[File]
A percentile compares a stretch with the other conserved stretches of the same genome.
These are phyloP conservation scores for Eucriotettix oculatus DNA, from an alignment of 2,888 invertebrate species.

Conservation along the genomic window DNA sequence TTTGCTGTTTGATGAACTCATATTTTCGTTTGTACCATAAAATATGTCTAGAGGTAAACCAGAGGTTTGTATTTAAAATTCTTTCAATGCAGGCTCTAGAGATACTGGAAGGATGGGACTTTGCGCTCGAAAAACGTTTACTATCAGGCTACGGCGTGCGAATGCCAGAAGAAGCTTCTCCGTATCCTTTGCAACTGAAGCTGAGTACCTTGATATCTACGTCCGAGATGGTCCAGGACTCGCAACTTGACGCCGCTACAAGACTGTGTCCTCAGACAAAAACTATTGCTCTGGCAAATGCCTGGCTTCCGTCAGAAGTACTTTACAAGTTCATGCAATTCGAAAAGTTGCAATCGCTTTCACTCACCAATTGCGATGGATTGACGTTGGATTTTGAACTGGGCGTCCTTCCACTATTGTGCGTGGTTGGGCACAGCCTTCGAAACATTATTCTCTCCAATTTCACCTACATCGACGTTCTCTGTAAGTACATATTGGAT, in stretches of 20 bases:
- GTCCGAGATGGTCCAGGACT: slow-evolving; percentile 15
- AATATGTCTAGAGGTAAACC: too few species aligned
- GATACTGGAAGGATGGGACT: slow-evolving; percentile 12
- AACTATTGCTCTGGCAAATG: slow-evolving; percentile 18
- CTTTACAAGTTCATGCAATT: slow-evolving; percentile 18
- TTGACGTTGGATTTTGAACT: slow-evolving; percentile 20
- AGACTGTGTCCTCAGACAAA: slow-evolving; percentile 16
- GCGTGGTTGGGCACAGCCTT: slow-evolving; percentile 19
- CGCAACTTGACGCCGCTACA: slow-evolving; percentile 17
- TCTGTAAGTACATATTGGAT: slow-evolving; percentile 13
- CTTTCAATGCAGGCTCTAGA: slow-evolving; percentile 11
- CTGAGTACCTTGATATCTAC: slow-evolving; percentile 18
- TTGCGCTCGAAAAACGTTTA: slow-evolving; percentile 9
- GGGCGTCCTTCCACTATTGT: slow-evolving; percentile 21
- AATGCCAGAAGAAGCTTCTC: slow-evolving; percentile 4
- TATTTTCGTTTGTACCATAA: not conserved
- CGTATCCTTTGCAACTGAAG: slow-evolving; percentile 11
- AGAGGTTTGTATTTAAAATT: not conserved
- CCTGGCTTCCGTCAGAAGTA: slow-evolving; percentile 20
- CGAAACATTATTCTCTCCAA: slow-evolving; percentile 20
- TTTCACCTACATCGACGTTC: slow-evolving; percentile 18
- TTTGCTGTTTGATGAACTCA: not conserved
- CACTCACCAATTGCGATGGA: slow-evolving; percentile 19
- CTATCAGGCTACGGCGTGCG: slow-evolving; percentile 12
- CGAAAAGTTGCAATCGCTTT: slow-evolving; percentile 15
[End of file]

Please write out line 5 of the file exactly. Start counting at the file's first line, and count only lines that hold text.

- AATATGTCTAGAGGTAAACC: too few species aligned